A seemingly unconnected political outsider is launching a grassroots campaign in West New York that would change the town’s form of municipal government and allow residents to elect the school board members.
Frank Ferreiro said last week that he wants two public questions on next year’s ballot – one which would ask residents whether they preferred a mayor/council form of government to the current system of five commissioners, and another which would ask whether residents should elect school board members, rather than have the mayor appoint them.
Ferreiro’s organization, Residents for a Better West New York, has printed posters and postcards in an effort to spread the word about its cause. Although Ferreiro is not currently a resident of West New York, his business, TV on Wheels, is based here. He lives in Sayreville but grew up here.
“Right now, we’re in a situation where there is little to no transparency,” said Ferreiro. “The mayor and Board of Commissioners have absolute control under the Walsh Act.”
“Under a mayor/council government, there’s checks and balances created. Everyone is accountable and responsible.” - Frank Ferreiro
Only seven towns in the entire state are still governed under a five-person commission outlined by the Walsh Act, including West New York and Union City.
“It’s practically a dictatorship; there’s no representation of the people,” said Ferreiro. “Under a mayor/council government, there are checks and balances created. Everyone is accountable and responsible.”
Ferreiro said that he envisioned a form of government similar to Jersey City’s, where geographically designated wards each elect a council person to represent their neighborhood.
The process of having public questions placed on the ballot is a complicated one, similar to the process Commissioner Count Wiley is currently undergoing in his effort to call a recall election against Mayor Felix Roque. Roque was indicted last May for allegedly trying to hack into a political opponent’s web site.
Ferreiro must file specific paperwork with the Town Clerk’s office that will allow him to legally begin collecting signatures from residents.
Just as Wiley must collect signatures from 25 percent of the voting population, Ferreiro must collect 20 percent, he said. Figuring out the process was difficult, he said.
“The town clerk, Carmela Riccie, hasn’t been very forthcoming with the information,” he said.
In a press release, Ferreiro accused Riccie of stonewalling the group’s attempts to gather the proper petition format.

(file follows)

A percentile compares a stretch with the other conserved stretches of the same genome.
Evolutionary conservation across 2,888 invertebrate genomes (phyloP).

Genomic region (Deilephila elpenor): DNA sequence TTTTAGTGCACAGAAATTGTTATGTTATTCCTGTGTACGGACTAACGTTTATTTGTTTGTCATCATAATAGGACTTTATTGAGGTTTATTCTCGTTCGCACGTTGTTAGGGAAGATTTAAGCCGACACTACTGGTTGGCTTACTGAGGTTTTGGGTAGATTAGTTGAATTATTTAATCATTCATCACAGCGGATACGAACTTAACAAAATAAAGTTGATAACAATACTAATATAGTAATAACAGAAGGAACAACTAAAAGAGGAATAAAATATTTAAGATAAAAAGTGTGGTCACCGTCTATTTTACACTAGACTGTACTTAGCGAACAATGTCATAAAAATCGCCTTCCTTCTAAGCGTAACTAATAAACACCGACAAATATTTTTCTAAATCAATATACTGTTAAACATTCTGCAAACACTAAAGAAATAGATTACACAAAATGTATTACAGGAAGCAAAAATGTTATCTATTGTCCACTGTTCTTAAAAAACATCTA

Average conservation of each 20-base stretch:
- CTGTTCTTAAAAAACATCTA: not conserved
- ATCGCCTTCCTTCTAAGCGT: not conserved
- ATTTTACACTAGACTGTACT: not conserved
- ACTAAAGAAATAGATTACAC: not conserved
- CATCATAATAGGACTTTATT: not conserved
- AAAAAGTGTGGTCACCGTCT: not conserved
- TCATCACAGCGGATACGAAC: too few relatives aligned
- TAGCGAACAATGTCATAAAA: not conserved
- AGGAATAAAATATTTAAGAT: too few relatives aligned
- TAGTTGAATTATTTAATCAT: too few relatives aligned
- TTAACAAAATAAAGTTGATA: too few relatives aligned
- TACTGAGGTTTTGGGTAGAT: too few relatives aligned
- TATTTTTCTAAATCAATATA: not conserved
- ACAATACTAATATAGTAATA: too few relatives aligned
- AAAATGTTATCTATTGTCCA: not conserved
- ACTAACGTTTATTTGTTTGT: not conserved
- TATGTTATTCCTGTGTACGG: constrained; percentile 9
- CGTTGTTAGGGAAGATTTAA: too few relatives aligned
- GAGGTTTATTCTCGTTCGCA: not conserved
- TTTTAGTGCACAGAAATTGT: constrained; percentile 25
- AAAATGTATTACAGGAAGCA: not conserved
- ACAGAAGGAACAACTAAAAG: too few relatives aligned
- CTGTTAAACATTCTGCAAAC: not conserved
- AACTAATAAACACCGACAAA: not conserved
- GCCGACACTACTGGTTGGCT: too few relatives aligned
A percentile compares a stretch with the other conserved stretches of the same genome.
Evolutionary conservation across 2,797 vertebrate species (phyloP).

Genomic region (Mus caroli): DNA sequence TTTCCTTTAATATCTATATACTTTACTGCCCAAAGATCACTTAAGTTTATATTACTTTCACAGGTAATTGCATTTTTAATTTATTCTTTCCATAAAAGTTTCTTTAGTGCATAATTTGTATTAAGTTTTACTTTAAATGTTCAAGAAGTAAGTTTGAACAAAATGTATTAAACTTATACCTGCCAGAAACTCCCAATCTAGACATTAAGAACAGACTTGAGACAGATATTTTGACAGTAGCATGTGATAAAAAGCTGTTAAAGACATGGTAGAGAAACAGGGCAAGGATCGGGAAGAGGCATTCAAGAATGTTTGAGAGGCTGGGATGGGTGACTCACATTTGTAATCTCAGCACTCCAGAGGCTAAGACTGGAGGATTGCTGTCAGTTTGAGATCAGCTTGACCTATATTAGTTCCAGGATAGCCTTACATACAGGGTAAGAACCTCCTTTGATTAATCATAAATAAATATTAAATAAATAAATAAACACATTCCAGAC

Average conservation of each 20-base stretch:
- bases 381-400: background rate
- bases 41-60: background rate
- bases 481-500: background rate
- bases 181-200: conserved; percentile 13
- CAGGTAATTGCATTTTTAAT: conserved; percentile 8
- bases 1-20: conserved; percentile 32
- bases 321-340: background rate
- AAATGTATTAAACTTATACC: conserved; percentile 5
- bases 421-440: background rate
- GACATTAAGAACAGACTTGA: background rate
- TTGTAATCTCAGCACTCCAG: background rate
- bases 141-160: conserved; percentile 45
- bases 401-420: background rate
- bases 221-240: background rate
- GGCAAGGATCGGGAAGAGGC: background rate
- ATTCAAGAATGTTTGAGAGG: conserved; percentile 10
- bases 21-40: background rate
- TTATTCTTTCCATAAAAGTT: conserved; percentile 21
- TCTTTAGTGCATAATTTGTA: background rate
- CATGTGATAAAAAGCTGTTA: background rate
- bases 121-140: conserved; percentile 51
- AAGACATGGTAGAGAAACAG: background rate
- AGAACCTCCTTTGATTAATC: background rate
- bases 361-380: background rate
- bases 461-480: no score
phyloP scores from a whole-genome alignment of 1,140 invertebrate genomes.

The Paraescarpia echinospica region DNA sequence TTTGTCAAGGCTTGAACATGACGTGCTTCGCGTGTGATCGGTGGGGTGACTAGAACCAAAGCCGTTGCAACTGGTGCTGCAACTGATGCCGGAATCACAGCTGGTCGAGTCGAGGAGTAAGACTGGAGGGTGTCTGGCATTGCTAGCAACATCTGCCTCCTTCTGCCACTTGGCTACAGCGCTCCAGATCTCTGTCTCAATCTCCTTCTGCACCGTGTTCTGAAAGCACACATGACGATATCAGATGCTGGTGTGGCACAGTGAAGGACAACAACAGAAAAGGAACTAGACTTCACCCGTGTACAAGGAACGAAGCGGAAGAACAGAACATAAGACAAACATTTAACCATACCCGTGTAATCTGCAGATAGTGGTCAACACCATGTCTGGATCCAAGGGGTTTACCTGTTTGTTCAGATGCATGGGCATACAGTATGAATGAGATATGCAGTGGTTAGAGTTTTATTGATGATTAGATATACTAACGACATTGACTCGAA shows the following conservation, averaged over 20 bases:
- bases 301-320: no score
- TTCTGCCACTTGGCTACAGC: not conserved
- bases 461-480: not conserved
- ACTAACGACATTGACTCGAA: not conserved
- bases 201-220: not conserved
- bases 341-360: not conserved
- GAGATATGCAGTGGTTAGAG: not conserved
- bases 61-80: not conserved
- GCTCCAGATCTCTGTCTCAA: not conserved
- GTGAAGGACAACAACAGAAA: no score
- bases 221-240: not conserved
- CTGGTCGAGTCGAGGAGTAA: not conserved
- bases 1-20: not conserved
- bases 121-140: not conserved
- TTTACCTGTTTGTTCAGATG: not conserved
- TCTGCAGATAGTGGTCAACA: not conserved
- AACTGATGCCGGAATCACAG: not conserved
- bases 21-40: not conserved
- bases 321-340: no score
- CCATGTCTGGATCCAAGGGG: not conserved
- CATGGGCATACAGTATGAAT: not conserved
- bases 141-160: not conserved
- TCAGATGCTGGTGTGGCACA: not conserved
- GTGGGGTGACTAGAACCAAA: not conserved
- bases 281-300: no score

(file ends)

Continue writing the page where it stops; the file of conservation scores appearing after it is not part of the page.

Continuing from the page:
However, the same press release notes that Riccie was out of work sick for a month, corroborated by her absence from several town meetings which took place during that time. Email correspondence between Ferreiro and Riccie shows that the clerk did refer Ferriero to several applicable statutes. In the e-mails, Riccie continually reminds Ferreiro that despite his requests, she could not offer him legal advice.
Riccie did not return two phone calls for comment.
Outside the system
Perhaps the most intriguing aspect of Ferreiro’s mission is his claim that his campaign is not aligned with any of the town’s political power players.
“This is something I’m doing from the heart. I’m not with Wiley, I’m not with Roque.” he said. “But this town is in disarray, so I’m doing this.”
Both Roque and Wiley denied any connection to Residents for a Better West New York after a Board of Commissioners meeting on Monday, but offered differing opinions on his ballot initiatives.
Roque said there is no need for a mayor/council government.
“We’ve been doing it the way we’re doing it for many years, and it’s working,” he said.
Wiley was less confident than Roque, but also stated that he did not think switching the form of government was a solution to the town’s problems.
“You’d have the same problems that we have now, just in different ways,” he said.
Wiley did express support for Ferreiro’s Board of Education initiative, however.
“That’s something I could get behind,” he said.
Wiley has been an outspoken opponent of Roque’s dealings with the Board of Education since Roque’s federal indictment in May.
Ferreiro said Roque is too involved with the school board.
“These guys like the current form of government because they like the power, but the power gets to them and they don’t do anything for the people,” he said. “I can’t run for political office. I don’t have the proper background, but our system needs to change.”
Dean DeChiaro may be reached at firstname.lastname@example.org